one difference between cats and dogs is that dogs do absolutely nothing to mask their clinginess while cats pretend it’s a coincidence they’re in the same room as you 97% of the time
"The fact I am laying on your face means nothing"
'Sex' doesn't sell. Erosion of female self esteem does. The feeling of superiority over women does. Turning women into 'things' to be studied, scrutinized & judged and then calling it 'sex' does.
Sex doesn’t sell. Objectification does
Sadiqa Thornton (via roserosetyler)
when i was working on my Master’s i studied objectification theory pretty extensively and there was this brilliant paper out there that i stumbled across about how in the modern consumer culture there are virtually infinite copies of the same product over and over again (how many different brands of shampoo out there are there that all do the same exact damn thing or different brands of butter or soda or cake mix that are all virtually indistinguishable from each other if we’re really honest about it?) to the point that really the only way for marketers to make distinguish these products from each other and get consumers to by identical brand a instead of identical brand b is the packaging and thanks to objectification the most common packaging used is women, not as people, as tools to make their packaging more appealing. women as packaging is everywhere and it’s very disturbing and feeds the side effect of objectification of the interchangeability of women implying that we’re all as similar to each other as the various products our images are used to hock.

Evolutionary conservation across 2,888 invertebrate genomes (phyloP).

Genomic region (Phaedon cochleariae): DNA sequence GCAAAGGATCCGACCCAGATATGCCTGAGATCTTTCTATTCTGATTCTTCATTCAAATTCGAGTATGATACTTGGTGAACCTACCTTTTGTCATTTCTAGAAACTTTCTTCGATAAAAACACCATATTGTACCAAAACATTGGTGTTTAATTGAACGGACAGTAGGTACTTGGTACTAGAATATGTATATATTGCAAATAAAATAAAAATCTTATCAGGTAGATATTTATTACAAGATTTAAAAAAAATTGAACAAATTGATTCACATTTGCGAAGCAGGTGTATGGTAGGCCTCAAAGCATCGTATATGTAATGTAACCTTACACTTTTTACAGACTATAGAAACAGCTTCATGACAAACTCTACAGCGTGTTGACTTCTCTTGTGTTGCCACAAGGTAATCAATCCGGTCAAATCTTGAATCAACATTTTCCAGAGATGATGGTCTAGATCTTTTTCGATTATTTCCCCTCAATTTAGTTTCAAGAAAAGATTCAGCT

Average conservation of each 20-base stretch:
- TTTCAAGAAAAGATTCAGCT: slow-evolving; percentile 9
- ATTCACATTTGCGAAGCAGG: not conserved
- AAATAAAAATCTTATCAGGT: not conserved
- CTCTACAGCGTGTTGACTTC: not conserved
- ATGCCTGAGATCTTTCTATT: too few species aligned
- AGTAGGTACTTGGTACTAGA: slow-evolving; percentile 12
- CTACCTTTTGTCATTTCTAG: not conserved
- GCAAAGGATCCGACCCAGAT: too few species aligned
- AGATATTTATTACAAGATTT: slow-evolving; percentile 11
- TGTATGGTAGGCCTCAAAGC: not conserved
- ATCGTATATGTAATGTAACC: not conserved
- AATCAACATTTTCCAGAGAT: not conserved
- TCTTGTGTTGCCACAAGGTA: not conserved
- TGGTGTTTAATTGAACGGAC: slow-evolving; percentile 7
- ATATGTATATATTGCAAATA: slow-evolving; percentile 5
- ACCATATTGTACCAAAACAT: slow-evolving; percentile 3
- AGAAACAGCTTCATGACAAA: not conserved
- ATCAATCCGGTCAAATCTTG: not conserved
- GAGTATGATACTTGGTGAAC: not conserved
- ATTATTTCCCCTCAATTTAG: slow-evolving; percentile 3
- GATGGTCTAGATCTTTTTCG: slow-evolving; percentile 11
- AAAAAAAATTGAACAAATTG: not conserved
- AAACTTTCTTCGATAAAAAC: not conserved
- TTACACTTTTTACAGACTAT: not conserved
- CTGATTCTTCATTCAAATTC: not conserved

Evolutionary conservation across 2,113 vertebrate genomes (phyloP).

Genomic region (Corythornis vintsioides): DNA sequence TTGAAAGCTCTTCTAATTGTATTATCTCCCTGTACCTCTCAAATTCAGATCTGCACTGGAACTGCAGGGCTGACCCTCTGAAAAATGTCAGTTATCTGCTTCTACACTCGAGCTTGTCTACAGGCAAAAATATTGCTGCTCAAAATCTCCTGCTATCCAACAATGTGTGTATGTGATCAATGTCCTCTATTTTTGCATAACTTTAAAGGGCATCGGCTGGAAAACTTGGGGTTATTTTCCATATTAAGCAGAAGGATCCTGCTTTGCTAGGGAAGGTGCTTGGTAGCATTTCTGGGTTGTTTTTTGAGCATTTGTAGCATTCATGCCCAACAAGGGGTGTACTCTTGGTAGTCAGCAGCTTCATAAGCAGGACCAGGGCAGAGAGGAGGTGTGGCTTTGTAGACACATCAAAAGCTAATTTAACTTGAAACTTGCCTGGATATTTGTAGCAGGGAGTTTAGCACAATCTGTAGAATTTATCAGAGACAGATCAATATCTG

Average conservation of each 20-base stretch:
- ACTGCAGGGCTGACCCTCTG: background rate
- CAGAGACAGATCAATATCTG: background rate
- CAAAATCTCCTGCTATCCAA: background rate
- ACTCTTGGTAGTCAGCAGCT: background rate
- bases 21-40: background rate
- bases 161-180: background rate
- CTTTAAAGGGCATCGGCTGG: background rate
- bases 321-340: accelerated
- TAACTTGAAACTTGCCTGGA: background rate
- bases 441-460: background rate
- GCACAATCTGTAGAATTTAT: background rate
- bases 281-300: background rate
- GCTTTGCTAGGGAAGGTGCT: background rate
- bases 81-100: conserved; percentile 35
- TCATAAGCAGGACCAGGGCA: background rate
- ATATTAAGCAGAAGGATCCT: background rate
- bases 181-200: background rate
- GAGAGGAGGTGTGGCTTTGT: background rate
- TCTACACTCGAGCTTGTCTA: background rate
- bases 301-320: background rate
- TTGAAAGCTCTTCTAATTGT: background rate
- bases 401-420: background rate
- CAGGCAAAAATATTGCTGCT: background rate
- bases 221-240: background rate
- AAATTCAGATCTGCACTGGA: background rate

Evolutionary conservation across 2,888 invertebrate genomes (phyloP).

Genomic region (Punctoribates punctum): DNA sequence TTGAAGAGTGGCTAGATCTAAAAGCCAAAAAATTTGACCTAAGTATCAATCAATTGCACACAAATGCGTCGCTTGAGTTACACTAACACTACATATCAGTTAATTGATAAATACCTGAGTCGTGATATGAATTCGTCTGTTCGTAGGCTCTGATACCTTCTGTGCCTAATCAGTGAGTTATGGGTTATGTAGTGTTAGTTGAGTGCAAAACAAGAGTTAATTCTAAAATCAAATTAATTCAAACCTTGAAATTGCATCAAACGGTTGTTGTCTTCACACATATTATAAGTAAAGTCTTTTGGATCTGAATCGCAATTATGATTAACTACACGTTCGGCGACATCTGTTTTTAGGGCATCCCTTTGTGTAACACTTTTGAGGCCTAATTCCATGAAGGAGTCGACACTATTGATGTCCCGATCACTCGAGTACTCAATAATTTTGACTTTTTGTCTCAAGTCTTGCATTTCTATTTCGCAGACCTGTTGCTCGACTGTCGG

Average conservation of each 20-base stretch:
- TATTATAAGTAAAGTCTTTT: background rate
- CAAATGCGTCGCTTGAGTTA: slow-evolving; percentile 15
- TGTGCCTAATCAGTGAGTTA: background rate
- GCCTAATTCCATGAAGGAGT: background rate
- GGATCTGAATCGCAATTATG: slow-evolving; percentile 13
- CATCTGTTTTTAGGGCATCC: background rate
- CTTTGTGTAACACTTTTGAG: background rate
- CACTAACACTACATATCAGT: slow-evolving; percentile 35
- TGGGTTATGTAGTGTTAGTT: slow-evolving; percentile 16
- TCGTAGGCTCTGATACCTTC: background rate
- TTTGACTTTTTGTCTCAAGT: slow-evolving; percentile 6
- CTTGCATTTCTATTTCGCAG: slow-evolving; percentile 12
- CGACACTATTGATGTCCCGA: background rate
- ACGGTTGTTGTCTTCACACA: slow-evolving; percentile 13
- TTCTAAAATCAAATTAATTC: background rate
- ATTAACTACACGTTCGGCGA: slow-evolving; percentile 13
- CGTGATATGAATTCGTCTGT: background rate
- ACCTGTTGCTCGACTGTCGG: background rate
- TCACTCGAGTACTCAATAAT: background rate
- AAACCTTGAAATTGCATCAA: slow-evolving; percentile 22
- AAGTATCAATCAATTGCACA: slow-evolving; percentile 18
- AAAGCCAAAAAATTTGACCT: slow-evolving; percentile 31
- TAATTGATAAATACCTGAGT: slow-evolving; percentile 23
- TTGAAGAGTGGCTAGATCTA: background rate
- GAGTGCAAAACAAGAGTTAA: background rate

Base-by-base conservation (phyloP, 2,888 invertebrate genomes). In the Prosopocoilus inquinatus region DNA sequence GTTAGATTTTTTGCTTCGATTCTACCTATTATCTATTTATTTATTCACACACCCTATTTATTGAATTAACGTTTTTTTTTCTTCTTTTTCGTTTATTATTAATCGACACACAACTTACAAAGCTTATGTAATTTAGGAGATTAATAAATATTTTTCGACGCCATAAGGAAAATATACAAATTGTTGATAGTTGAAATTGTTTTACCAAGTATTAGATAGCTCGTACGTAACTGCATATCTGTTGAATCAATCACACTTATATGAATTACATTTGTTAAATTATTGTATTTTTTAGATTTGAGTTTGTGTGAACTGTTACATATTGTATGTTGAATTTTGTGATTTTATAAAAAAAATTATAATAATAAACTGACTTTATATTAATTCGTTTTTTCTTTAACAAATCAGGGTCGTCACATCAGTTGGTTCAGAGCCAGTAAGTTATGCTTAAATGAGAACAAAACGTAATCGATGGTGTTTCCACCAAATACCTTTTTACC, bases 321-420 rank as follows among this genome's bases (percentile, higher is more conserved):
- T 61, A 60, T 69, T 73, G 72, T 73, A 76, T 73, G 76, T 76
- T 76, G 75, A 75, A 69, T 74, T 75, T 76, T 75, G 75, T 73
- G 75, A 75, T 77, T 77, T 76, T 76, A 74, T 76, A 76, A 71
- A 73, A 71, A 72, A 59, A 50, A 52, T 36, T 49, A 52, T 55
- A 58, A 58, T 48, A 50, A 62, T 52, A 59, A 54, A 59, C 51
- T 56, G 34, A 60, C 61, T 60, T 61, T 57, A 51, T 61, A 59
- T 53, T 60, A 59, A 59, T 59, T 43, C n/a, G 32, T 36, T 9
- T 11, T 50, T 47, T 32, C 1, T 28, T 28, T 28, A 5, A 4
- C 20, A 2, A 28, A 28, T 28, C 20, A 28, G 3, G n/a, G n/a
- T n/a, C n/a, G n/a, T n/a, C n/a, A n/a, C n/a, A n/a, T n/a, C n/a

For fat women, being stylish isn’t a luxury. It’s often a necessity to get hired, to get access to healthcare, to get treated like a human being.
Fat women have all kinds of narratives about sloppiness, laziness, dirtiness to overcome. Sometimes heels are a crucial part of looking “put together” in a way that sufficiently convinces people that we care about ourselves, that manages to counteract pervasive cultural narratives that fat people don’t care about ourselves. That we have “let ourselves go.”
Being “put together” is part of the way many of us convey to a judgmental world that we are worth caring about.
I get treated completely differently at a $20 hair salon if I’m dressed up or dressed down. Two totally different experiences. I get treated differently at the doctor’s office, and at the emergency room. I can’t go to the ER in sweatpants, because I’ll get shittier treatment. In an emergency, I have to worry if I am dressed up enough to prove that I deserve respect and care. Melissa McEwan: Fat Fashion (via tangerineadamantine)